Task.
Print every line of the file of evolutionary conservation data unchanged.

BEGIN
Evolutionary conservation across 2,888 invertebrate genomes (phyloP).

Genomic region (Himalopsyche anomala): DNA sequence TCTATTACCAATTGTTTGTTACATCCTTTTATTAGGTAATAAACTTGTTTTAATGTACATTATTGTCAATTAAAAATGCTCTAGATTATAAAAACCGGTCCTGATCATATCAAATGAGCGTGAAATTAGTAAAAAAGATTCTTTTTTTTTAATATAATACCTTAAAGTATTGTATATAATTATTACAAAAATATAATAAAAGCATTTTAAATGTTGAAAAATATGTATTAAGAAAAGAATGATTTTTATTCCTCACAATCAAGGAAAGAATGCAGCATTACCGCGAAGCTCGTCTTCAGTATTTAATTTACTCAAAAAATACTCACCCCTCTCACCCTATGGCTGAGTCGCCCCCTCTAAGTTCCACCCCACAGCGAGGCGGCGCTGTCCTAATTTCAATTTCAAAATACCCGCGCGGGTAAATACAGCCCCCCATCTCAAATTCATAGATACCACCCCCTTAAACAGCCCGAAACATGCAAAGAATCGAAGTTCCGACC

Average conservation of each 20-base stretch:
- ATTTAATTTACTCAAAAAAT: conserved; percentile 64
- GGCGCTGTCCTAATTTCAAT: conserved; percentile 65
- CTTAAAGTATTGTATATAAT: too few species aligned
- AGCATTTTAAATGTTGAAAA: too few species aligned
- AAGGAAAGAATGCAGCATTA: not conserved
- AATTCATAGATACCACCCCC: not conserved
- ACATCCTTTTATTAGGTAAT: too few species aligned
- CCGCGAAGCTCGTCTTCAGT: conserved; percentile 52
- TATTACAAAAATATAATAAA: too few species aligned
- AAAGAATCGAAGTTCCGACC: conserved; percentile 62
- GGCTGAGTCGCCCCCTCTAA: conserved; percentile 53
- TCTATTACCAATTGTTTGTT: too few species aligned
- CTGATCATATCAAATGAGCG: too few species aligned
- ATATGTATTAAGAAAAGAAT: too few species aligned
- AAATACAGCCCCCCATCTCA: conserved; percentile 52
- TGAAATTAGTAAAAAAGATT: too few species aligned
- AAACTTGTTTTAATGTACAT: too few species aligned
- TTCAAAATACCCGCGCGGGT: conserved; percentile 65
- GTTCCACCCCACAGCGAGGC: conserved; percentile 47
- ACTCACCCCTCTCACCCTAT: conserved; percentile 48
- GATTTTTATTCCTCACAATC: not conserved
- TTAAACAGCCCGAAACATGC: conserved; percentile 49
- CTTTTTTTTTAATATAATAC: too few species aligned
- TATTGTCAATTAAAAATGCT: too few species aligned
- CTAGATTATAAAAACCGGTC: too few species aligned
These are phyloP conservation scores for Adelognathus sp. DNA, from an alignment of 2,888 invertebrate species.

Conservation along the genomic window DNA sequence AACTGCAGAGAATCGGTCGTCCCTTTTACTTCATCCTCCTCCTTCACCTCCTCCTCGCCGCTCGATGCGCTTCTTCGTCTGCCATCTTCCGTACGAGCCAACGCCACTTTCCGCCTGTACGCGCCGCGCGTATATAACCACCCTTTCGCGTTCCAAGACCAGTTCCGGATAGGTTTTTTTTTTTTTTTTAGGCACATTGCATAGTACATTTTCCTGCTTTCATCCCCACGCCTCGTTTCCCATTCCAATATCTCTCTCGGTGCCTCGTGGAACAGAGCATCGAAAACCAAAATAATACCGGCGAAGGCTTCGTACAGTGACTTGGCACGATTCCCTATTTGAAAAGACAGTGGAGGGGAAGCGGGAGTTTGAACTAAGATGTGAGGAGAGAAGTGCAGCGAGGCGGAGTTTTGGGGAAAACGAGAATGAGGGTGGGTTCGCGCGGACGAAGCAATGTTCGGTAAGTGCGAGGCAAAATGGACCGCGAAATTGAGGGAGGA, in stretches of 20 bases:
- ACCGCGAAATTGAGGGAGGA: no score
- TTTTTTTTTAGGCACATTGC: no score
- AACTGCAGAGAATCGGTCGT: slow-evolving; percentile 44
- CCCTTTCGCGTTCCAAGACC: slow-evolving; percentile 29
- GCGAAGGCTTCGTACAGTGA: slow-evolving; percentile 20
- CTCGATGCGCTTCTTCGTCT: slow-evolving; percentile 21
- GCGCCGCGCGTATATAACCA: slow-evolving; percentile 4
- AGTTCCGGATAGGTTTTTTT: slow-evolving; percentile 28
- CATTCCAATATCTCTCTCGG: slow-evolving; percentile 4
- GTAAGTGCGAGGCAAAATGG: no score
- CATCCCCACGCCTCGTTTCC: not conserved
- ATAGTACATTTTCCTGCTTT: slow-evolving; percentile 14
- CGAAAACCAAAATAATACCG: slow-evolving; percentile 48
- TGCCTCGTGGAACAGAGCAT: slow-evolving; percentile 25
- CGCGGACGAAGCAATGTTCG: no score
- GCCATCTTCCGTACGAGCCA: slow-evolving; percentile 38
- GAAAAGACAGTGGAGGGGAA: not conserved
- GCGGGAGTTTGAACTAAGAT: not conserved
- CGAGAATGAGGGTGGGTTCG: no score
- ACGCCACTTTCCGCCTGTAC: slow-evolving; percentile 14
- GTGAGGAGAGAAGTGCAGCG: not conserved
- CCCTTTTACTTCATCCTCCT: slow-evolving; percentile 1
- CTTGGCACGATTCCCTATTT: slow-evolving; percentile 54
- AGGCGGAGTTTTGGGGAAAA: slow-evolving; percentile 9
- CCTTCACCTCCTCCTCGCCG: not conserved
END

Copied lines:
Evolutionary conservation across 2,888 invertebrate genomes (phyloP).

Genomic region (Himalopsyche anomala): DNA sequence TCTATTACCAATTGTTTGTTACATCCTTTTATTAGGTAATAAACTTGTTTTAATGTACATTATTGTCAATTAAAAATGCTCTAGATTATAAAAACCGGTCCTGATCATATCAAATGAGCGTGAAATTAGTAAAAAAGATTCTTTTTTTTTAATATAATACCTTAAAGTATTGTATATAATTATTACAAAAATATAATAAAAGCATTTTAAATGTTGAAAAATATGTATTAAGAAAAGAATGATTTTTATTCCTCACAATCAAGGAAAGAATGCAGCATTACCGCGAAGCTCGTCTTCAGTATTTAATTTACTCAAAAAATACTCACCCCTCTCACCCTATGGCTGAGTCGCCCCCTCTAAGTTCCACCCCACAGCGAGGCGGCGCTGTCCTAATTTCAATTTCAAAATACCCGCGCGGGTAAATACAGCCCCCCATCTCAAATTCATAGATACCACCCCCTTAAACAGCCCGAAACATGCAAAGAATCGAAGTTCCGACC

Average conservation of each 20-base stretch:
- ATTTAATTTACTCAAAAAAT: conserved; percentile 64
- GGCGCTGTCCTAATTTCAAT: conserved; percentile 65
- CTTAAAGTATTGTATATAAT: too few species aligned
- AGCATTTTAAATGTTGAAAA: too few species aligned
- AAGGAAAGAATGCAGCATTA: not conserved
- AATTCATAGATACCACCCCC: not conserved
- ACATCCTTTTATTAGGTAAT: too few species aligned
- CCGCGAAGCTCGTCTTCAGT: conserved; percentile 52
- TATTACAAAAATATAATAAA: too few species aligned
- AAAGAATCGAAGTTCCGACC: conserved; percentile 62
- GGCTGAGTCGCCCCCTCTAA: conserved; percentile 53
- TCTATTACCAATTGTTTGTT: too few species aligned
- CTGATCATATCAAATGAGCG: too few species aligned
- ATATGTATTAAGAAAAGAAT: too few species aligned
- AAATACAGCCCCCCATCTCA: conserved; percentile 52
- TGAAATTAGTAAAAAAGATT: too few species aligned
- AAACTTGTTTTAATGTACAT: too few species aligned
- TTCAAAATACCCGCGCGGGT: conserved; percentile 65
- GTTCCACCCCACAGCGAGGC: conserved; percentile 47
- ACTCACCCCTCTCACCCTAT: conserved; percentile 48
- GATTTTTATTCCTCACAATC: not conserved
- TTAAACAGCCCGAAACATGC: conserved; percentile 49
- CTTTTTTTTTAATATAATAC: too few species aligned
- TATTGTCAATTAAAAATGCT: too few species aligned
- CTAGATTATAAAAACCGGTC: too few species aligned
These are phyloP conservation scores for Adelognathus sp. DNA, from an alignment of 2,888 invertebrate species.

Conservation along the genomic window DNA sequence AACTGCAGAGAATCGGTCGTCCCTTTTACTTCATCCTCCTCCTTCACCTCCTCCTCGCCGCTCGATGCGCTTCTTCGTCTGCCATCTTCCGTACGAGCCAACGCCACTTTCCGCCTGTACGCGCCGCGCGTATATAACCACCCTTTCGCGTTCCAAGACCAGTTCCGGATAGGTTTTTTTTTTTTTTTTAGGCACATTGCATAGTACATTTTCCTGCTTTCATCCCCACGCCTCGTTTCCCATTCCAATATCTCTCTCGGTGCCTCGTGGAACAGAGCATCGAAAACCAAAATAATACCGGCGAAGGCTTCGTACAGTGACTTGGCACGATTCCCTATTTGAAAAGACAGTGGAGGGGAAGCGGGAGTTTGAACTAAGATGTGAGGAGAGAAGTGCAGCGAGGCGGAGTTTTGGGGAAAACGAGAATGAGGGTGGGTTCGCGCGGACGAAGCAATGTTCGGTAAGTGCGAGGCAAAATGGACCGCGAAATTGAGGGAGGA, in stretches of 20 bases:
- ACCGCGAAATTGAGGGAGGA: no score
- TTTTTTTTTAGGCACATTGC: no score
- AACTGCAGAGAATCGGTCGT: slow-evolving; percentile 44
- CCCTTTCGCGTTCCAAGACC: slow-evolving; percentile 29
- GCGAAGGCTTCGTACAGTGA: slow-evolving; percentile 20
- CTCGATGCGCTTCTTCGTCT: slow-evolving; percentile 21
- GCGCCGCGCGTATATAACCA: slow-evolving; percentile 4
- AGTTCCGGATAGGTTTTTTT: slow-evolving; percentile 28
- CATTCCAATATCTCTCTCGG: slow-evolving; percentile 4
- GTAAGTGCGAGGCAAAATGG: no score
- CATCCCCACGCCTCGTTTCC: not conserved
- ATAGTACATTTTCCTGCTTT: slow-evolving; percentile 14
- CGAAAACCAAAATAATACCG: slow-evolving; percentile 48
- TGCCTCGTGGAACAGAGCAT: slow-evolving; percentile 25
- CGCGGACGAAGCAATGTTCG: no score
- GCCATCTTCCGTACGAGCCA: slow-evolving; percentile 38
- GAAAAGACAGTGGAGGGGAA: not conserved
- GCGGGAGTTTGAACTAAGAT: not conserved
- CGAGAATGAGGGTGGGTTCG: no score
- ACGCCACTTTCCGCCTGTAC: slow-evolving; percentile 14
- GTGAGGAGAGAAGTGCAGCG: not conserved
- CCCTTTTACTTCATCCTCCT: slow-evolving; percentile 1
- CTTGGCACGATTCCCTATTT: slow-evolving; percentile 54
- AGGCGGAGTTTTGGGGAAAA: slow-evolving; percentile 9
- CCTTCACCTCCTCCTCGCCG: not conserved